Background. We examine the ability of various publicly available risk models to identify high-cost individuals and enrollee groups using multi-HMO administrative data.
Methods. Five risk-adjustment models (the Global Risk-Adjustment Model [GRAM], Diagnostic Cost Groups [DCGs], Adjusted Clinical Groups [ACGs], RxRisk, and Prior-expense) were estimated on a multi-HMO administrative data set of 1.5 million individual-level observations for 1995–1996. Models produced distributions of individual-level annual expense forecasts for comparison to actual values. Prespecified “high-cost” thresholds were set within each distribution. The area under the receiver operating characteristic curve (AUC) for “high-cost” prevalences of 1% and 0.5% was calculated, as was the proportion of “high-cost” dollars correctly identified. Results are based on a separate 106,000-observation validation dataset.
Main Results. For “high-cost” prevalence targets of 1% and 0.5%, ACGs, DCGs, GRAM, and Prior-expense are very comparable in overall discrimination (AUCs, 0.83–0.86). Given a 0.5% prevalence target and a 0.5% prediction threshold, DCGs, GRAM, and Prior-expense captured $963,000 (approximately 3%) more “high-cost” sample dollars than other models. DCGs captured the most “high-cost” dollars among enrollees with asthma, diabetes, and depression; predictive performance among demographic groups (Medicaid members, members over 64, and children under 13) varied across models.
Conclusions. Risk models can efficiently identify enrollees who are likely to generate future high costs and who could benefit from case management. The dollar value of improved prediction performance of the most accurate risk models should be meaningful to decision-makers and encourage their broader use for identifying high costs.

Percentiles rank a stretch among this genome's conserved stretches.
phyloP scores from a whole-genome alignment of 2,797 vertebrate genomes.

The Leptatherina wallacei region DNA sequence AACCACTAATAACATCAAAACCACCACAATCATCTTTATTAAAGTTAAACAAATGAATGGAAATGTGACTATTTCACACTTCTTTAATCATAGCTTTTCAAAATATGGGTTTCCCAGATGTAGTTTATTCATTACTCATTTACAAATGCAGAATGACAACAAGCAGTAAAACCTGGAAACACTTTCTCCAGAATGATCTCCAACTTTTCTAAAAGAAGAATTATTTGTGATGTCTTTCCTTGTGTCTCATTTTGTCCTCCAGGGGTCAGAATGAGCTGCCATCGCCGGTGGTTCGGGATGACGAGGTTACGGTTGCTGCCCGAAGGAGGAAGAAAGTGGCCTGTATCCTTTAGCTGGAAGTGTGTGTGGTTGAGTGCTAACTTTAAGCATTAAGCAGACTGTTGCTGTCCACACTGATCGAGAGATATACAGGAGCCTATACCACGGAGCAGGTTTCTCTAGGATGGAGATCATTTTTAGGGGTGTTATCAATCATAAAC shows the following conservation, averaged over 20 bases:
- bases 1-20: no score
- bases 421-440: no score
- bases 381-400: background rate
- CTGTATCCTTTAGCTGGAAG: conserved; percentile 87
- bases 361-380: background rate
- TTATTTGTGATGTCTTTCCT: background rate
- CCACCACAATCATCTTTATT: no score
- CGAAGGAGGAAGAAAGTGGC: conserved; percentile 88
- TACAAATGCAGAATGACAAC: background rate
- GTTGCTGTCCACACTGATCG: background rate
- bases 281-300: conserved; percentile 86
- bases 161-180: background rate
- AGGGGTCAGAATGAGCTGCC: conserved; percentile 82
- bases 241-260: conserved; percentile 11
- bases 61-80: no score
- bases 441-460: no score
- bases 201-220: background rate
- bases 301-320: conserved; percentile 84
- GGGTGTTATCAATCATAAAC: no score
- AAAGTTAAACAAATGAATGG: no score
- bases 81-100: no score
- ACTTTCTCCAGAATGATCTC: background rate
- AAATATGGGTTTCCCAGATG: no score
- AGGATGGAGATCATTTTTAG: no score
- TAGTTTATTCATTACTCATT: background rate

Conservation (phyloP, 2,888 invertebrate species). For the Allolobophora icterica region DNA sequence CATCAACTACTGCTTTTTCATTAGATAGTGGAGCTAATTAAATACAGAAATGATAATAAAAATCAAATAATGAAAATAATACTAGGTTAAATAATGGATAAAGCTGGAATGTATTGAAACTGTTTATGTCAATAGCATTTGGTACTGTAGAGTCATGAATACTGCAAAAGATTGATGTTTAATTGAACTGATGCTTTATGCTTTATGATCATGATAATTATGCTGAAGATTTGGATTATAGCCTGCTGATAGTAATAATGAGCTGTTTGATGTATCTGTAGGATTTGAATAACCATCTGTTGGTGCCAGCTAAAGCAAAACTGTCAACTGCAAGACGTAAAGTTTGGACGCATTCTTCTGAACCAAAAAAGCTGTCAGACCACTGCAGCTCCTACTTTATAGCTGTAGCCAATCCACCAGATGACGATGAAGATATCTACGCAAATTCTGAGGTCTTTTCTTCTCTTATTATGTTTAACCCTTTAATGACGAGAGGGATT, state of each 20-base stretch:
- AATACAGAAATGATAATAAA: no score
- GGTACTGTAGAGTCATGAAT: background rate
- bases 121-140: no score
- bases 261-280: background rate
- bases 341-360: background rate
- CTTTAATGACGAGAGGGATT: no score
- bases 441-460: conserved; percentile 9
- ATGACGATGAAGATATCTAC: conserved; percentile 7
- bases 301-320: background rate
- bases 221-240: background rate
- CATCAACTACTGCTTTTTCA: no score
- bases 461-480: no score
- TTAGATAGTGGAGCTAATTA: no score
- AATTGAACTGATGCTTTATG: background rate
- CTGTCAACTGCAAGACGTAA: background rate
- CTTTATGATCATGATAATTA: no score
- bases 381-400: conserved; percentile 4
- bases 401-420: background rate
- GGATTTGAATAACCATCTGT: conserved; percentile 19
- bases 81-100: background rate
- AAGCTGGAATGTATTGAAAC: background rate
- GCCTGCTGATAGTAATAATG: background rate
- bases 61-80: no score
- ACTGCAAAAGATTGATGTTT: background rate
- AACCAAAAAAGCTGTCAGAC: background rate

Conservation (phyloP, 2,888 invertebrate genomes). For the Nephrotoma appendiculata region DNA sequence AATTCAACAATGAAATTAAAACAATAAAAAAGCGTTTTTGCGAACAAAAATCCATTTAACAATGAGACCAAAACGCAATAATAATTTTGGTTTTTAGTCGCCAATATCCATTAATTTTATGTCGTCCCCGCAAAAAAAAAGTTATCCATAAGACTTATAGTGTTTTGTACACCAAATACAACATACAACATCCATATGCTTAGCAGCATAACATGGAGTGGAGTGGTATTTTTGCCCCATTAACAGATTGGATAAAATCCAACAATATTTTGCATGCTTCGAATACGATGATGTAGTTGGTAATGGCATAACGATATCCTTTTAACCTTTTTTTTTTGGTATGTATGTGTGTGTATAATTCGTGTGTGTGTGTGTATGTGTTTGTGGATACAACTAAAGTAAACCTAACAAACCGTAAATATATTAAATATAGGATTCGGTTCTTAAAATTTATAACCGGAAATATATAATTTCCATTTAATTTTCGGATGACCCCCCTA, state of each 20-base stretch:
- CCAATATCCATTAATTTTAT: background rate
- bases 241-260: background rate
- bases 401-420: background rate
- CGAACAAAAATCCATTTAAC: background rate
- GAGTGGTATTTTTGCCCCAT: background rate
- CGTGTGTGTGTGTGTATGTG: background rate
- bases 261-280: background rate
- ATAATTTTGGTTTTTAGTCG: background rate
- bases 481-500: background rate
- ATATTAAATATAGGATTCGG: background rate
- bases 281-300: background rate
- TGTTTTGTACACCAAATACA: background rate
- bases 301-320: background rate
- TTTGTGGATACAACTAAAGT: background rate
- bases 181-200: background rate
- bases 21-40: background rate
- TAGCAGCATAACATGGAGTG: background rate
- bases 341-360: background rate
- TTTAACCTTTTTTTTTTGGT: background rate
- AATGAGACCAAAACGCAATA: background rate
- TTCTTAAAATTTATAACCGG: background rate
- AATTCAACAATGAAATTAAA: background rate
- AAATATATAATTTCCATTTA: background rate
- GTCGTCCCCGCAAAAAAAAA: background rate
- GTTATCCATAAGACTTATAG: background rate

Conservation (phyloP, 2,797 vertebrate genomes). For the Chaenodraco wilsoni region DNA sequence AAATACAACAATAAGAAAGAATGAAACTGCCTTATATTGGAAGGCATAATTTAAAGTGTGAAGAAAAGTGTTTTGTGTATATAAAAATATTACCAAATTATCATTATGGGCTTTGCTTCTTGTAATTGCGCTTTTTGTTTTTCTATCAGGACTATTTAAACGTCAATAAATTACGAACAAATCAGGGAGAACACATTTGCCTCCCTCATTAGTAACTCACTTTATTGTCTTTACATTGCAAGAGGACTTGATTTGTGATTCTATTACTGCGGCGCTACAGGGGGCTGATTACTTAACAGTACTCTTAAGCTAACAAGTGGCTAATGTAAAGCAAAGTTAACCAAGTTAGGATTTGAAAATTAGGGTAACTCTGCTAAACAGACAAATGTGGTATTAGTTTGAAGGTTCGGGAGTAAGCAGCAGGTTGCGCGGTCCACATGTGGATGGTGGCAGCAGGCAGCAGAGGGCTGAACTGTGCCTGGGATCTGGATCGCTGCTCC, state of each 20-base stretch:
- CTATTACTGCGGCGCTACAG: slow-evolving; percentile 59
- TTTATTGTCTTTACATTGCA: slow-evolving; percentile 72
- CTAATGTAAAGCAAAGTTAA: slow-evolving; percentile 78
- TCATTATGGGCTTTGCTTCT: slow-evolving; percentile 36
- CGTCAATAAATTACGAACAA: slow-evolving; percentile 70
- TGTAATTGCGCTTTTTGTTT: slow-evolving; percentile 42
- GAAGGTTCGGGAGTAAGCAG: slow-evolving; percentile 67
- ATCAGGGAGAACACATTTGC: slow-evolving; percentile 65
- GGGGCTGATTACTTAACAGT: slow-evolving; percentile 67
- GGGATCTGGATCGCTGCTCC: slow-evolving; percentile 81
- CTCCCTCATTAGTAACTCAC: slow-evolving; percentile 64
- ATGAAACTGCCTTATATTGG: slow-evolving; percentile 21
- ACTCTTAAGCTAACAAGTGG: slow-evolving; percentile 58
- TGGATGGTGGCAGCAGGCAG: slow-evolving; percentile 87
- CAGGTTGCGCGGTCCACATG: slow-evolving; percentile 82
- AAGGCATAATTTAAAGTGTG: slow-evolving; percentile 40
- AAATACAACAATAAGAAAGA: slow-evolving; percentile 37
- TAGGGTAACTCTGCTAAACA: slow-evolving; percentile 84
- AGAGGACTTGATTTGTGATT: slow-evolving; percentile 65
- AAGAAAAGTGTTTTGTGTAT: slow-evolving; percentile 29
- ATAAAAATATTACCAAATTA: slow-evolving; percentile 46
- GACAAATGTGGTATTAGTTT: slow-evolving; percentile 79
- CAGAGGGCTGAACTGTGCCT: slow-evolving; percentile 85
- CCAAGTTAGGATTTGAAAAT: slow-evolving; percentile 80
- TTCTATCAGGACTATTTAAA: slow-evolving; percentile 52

Risk-adjustment models (risk models) can contribute to efficient care in health maintenance organizations (HMOs) by acting as population-based screens for enrollees at relatively higher risk of generating large future healthcare expenditures, ie, becoming “high-cost.” In particular, they can identify reliable “early warning signs” of future expense that promote secondary prevention through case management programs. Collaborators at 3 research centers associated with U.S. not-for-profit HMOs have collected a large administrative dataset on the entire enrollee populations of 5 HMOs and part of a sixth for the years 1995 to 1996. These data have been used to develop risk models for use in adjusting payments to health plans for enrollee health status; they also represent a unique opportunity to study risk models as high-cost case identifiers.
This article presents the results of an examination based on these data of the ability of 5 independent risk models to identify high-cost enrollee groups. We have conducted similar exercises using the Global Risk-Adjustment Model (GRAM), 1,2 the current version of which is included here and which was developed on the current data. To minimize bias favoring GRAM, we reestimated the other 4 models on the current data and present results only from a separate validation sample. We expect our results to inform health plan administrators, medical directors, and directors of case and disease management programs, all of whom are concerned with efficiently reducing the illness burden in their populations.
From the *Center for Health Research, Northwest and Hawaii, Kaiser Permanente Northwest, Portland, Oregon.
From †HealthPartners Research Foundation, Minneapolis, Minnesota.
From the ‡Center for Health Studies, Group Health Cooperative of Puget Sound, Seattle, Washington.
This study was supported by the Agency for Healthcare Research and Quality, Kaiser Permanente Northwest, Kaiser Permanente Rocky Mountain, Kaiser Permanente Central East, Kaiser Permanente Northeast, HealthPartners, and Group Health Cooperative of Puget Sound.
Address correspondence and reprint requests to: Richard T. Meenan, PhD, MPH, Center for Health Research, Northwest and Hawaii, Kaiser Permanente Northwest, 3800 N. Interstate Avenue, Portland, OR 97227. E-mail: email@example.com